“The Prayers of a New Mother,” Ensign, August 2018
As a first-time mother of a small and precocious boy, I sometimes feel my life consists of little more than diaper changes and feeding schedules.
While adjusting to motherhood, I found myself ignoring my spiritual needs. Instead of reading the scriptures, I would usually sneak in a much-needed nap or one more load of laundry. Prayers were simply hurried pleas to my Father in Heaven for my son to fall asleep and stay asleep, or for help to just make it through the day.
When my son was around four months old, I realized how depleted my spirit had become. My desire to strengthen my testimony was waning. I didn’t feel like sitting through all three hours of church, and other responsibilities at home and at church seemed like things I didn’t have time or energy for. I wanted to feel the light of the gospel again, but I was exhausted and didn’t know where to begin. One night I fervently prayed for help.
The next morning, I dragged myself to church. While listening to the lesson in Relief Society, I saw a poster illustrating the purpose of Relief Society. I had seen the poster every Sunday, but I had never internalized its message before. It states that the purpose of Relief Society is to help sisters “increase faith and personal righteousness, strengthen families and home, and seek out and help those in need.”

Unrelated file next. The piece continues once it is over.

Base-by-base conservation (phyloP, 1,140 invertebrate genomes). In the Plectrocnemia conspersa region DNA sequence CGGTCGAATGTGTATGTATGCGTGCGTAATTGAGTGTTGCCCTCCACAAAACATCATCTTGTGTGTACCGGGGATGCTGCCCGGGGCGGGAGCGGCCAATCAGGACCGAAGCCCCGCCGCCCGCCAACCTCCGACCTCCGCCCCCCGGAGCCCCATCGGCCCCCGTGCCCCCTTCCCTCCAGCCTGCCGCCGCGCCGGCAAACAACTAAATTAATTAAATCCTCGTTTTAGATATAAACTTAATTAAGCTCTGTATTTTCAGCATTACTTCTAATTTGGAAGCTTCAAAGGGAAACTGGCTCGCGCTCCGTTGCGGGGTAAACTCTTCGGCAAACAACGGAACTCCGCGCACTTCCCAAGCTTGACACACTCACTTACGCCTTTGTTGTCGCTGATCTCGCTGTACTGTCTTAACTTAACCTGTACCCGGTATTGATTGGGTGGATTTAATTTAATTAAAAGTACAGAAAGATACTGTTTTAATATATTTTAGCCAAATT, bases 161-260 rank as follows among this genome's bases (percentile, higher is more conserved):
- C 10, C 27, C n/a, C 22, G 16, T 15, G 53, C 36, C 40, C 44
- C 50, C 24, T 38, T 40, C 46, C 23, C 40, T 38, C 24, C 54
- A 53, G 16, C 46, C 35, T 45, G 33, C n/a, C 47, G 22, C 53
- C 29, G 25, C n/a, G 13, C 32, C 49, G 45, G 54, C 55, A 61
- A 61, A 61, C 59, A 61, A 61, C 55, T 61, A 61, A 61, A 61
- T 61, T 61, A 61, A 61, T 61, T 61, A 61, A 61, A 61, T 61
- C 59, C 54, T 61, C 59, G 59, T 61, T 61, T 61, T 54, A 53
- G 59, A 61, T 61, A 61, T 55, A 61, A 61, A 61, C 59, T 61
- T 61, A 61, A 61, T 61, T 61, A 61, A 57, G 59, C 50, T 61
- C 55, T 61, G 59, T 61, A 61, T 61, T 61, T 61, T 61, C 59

I read it again. This time my mind focused on “increase faith and personal righteousness.” It became clear that before I could fulfill my Church callings and serve others effectively, I needed to tend to my own spiritual health. I started by setting time aside each day to read the scriptures. I also worked on being more thoughtful when I prayed.
As I began to nourish my own faith and personal righteousness and seek guidance from Heavenly Father, I felt my love for the restored gospel of Jesus Christ reignite. Serving in callings, visiting my Relief Society sisters, and partaking of the sacrament each week became meaningful in my life again. And the things I once viewed as having no time and energy for have now become a comfort and strength to me and my family.